Your Voice Matters: How to File a Captioning Complaint

Apr 21 2020 David Titmus
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We’ve all been there. You’re planning to catch up on your favorite show and then find that the captions are out of sync, moving well behind or ahead of the audio. Or it’s just lines and lines of garbled text. Or there are no speaker IDs. Or proper punctuation. Or the captions are placed over the news anchor’s face.

It’s aggravating, and probably will make you want to voice your frustrations. And that’s exactly what you should do.

As a consumer, you have the power to make a difference. If you’re unsatisfied with the quality of captioning on a particular channel or program, you can help remedy the problem.

Networks are required by law to caption almost all programming, and your cable provider is required to ensure those captions get to your house. All stations and cable companies are required to provide a captioning contact on their website and cable bill.

If you see a television program that has no captions, missing captions, delayed captions, or captions that generally are unreadable, it’s a good idea to write to your stations first and alert them of the issue.

If there is no response, you can file a complaint with the Federal Communications Commission (FCC).

The FCC has in place rules for TV closed captioning that address caption quality and ensure that viewers who are deaf and hard of hearing have full access to programming. The FCC rules state that captions must be accurate, complete, properly placed, in sync with their corresponding spoken words and sounds, and displayed at a speed that can be read by viewers.

The FCC complaint form will ask for your name, email address, and description of the problem. It also will ask for specific information, such as the name of the program you tried to watch, the date and time you tried to watch it, the network/channel you were watching, and a description of the captioning problem.

Filing a complaint about the quality of captions you see is a way to alert your stations or the FCC of a problem that all parties (the commission, broadcaster, network, and captioning provider) can work through to find a solution. It also enables the FCC to collect data on specific errors or issues in regards to caption quality and accuracy and, if they see a continued trend or unusual number of complaints on a certain topic or from a certain broadcast market, spur officials to conduct closer investigations.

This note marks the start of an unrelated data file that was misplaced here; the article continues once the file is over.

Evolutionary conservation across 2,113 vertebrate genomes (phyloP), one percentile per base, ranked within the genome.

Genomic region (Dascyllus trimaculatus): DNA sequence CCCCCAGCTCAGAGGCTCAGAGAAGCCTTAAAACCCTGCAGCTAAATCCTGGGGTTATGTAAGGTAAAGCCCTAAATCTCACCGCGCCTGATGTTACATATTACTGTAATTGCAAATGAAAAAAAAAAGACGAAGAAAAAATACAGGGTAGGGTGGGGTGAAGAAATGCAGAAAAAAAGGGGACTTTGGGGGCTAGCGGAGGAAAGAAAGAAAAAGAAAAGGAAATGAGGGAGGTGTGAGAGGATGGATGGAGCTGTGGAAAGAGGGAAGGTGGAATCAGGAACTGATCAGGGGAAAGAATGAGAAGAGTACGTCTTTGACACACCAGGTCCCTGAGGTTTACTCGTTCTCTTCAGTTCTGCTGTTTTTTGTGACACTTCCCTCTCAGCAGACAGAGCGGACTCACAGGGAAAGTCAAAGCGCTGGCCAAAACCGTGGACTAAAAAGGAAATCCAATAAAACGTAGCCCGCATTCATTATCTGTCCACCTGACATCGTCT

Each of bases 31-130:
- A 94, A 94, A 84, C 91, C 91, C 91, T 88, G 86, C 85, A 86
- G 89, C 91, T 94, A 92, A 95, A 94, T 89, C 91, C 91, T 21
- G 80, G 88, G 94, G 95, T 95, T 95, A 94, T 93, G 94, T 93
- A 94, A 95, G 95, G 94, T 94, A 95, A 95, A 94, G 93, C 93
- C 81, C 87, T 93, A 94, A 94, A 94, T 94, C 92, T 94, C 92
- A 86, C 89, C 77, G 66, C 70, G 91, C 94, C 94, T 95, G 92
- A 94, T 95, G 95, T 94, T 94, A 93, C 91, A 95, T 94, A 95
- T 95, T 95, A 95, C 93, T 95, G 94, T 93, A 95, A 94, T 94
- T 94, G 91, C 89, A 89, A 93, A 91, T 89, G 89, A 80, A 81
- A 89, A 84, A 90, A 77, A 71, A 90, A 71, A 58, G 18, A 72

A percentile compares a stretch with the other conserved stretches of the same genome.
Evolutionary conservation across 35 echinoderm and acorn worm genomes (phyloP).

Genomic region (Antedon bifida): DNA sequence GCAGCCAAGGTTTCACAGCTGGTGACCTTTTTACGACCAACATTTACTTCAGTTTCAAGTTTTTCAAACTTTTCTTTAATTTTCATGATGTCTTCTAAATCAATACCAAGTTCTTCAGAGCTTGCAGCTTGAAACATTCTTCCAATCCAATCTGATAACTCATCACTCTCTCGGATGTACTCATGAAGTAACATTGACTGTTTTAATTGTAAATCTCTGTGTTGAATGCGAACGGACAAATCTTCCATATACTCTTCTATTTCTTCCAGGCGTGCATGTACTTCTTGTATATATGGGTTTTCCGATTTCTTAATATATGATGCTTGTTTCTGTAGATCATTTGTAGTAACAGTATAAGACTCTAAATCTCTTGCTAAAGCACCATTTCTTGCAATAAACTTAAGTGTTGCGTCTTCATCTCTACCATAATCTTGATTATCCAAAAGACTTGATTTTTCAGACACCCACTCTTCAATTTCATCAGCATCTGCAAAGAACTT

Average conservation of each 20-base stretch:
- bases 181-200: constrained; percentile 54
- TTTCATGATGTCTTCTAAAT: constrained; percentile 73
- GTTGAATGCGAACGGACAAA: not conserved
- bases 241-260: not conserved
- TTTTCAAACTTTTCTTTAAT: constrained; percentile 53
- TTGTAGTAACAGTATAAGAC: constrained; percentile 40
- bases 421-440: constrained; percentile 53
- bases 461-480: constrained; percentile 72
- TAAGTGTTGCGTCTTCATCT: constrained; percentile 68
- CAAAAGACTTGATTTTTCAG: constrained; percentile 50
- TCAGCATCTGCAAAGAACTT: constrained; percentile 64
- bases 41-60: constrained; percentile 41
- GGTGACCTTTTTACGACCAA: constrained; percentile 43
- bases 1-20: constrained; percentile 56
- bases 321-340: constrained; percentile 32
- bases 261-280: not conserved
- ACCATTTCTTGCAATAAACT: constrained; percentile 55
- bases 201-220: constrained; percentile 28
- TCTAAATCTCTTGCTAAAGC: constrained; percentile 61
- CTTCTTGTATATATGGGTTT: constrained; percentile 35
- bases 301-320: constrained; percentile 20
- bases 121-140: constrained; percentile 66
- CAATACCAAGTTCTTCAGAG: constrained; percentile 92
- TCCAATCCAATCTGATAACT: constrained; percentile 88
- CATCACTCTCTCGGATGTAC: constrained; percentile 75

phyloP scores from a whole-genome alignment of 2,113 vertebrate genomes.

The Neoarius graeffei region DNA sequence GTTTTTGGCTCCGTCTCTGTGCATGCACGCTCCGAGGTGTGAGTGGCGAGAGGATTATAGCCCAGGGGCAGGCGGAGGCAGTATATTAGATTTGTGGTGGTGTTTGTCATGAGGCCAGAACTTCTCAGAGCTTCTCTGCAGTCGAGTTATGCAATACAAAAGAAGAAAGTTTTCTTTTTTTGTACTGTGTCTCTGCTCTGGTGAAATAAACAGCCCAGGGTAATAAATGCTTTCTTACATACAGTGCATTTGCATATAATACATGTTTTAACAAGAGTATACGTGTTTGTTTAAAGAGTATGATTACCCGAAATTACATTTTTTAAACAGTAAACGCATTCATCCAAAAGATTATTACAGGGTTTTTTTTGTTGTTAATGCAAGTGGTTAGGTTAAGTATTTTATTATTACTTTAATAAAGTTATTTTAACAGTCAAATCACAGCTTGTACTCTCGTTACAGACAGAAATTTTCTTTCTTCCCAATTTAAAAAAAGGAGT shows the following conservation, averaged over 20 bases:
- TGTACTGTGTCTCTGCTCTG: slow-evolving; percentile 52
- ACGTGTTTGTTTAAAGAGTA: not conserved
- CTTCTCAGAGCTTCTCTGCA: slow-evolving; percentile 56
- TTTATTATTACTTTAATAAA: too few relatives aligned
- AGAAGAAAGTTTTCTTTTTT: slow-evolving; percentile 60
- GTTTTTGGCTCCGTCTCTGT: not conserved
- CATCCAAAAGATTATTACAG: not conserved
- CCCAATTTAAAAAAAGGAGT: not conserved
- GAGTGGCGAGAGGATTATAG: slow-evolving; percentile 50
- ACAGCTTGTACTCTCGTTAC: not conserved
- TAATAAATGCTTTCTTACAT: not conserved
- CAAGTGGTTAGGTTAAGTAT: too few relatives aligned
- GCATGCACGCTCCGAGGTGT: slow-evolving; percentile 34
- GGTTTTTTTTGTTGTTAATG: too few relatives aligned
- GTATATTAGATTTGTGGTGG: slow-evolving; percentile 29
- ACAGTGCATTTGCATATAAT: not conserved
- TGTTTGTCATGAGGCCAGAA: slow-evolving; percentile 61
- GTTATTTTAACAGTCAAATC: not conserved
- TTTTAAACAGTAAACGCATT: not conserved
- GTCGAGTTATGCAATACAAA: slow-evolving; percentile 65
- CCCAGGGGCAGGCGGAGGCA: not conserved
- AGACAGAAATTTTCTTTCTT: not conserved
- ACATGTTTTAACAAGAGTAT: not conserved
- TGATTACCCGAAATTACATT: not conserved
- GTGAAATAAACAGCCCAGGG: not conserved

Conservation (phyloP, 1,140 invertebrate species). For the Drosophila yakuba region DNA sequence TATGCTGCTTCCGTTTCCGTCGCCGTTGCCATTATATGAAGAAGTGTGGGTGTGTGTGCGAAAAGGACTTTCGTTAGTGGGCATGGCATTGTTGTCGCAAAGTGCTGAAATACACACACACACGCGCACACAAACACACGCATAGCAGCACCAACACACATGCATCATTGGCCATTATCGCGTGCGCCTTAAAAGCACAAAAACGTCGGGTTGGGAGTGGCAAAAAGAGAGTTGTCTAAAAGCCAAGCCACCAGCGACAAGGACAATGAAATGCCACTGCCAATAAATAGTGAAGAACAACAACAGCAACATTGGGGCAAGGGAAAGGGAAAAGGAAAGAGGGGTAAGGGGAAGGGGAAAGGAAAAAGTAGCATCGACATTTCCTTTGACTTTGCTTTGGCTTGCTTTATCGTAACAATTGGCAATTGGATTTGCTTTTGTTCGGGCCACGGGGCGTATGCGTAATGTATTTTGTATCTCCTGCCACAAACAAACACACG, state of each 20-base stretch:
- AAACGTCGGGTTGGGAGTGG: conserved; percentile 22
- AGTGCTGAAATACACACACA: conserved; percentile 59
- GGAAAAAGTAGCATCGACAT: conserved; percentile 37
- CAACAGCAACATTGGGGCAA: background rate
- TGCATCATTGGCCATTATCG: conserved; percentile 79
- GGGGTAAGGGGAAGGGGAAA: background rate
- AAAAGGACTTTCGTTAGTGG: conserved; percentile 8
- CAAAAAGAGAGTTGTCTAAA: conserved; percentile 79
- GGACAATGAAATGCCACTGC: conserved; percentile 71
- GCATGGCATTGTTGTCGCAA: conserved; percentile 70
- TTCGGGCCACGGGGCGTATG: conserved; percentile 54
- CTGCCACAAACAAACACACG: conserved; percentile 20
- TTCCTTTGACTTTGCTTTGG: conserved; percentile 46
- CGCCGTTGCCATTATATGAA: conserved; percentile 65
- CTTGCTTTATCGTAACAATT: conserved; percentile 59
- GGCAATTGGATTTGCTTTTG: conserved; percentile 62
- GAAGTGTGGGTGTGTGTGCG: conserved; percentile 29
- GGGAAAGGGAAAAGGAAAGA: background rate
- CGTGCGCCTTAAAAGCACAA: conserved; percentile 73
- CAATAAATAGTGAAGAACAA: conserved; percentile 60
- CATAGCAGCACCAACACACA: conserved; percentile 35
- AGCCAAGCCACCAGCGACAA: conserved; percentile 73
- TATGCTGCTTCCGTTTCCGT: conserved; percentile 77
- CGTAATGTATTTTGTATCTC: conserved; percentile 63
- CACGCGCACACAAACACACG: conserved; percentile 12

Once a complaint is submitted, the FCC will evaluate the concerns and contact you if more details are needed. They then will reach out to the programmer, TV station, or caption vendor with the complaint. The investigation process can take one to two months.

The FCC has been keeping close tabs on accessibility concerns in recent months and, in response to the coronavirus pandemic, reminded video programming distributors (broadcasters, cable operators, satellite television services, and others) of the rules requiring accessible emergency information on television. The reminder also provided information for consumers on how to file complaints for networks/channels not complying with this obligation.

As background, the FCC defines “emergency information” as critical details regarding the emergency situation, the protection of life, health, safety, and property, and how to respond. Examples of the types of emergencies covered by the rule include tornadoes, hurricanes, floods, earthquakes, pandemics, heavy snows, widespread fires, civil disorders, and school closings, among others.

From a captioning perspective, the commission requires that emergency information provided in a program’s audio (including breaking news segments) also must be accessible to persons who are deaf or hard of hearing via closed captioning or other methods of visual presentation, including open captioning, crawls, or scrolls that appear on the screen. These methods, however, should not block any closed captioning and vice versa.

Accessible, readable captions aren’t a privilege – they’re a right. And one of the ways to bring about change in the quality of captions you see on air is to let your voice be heard.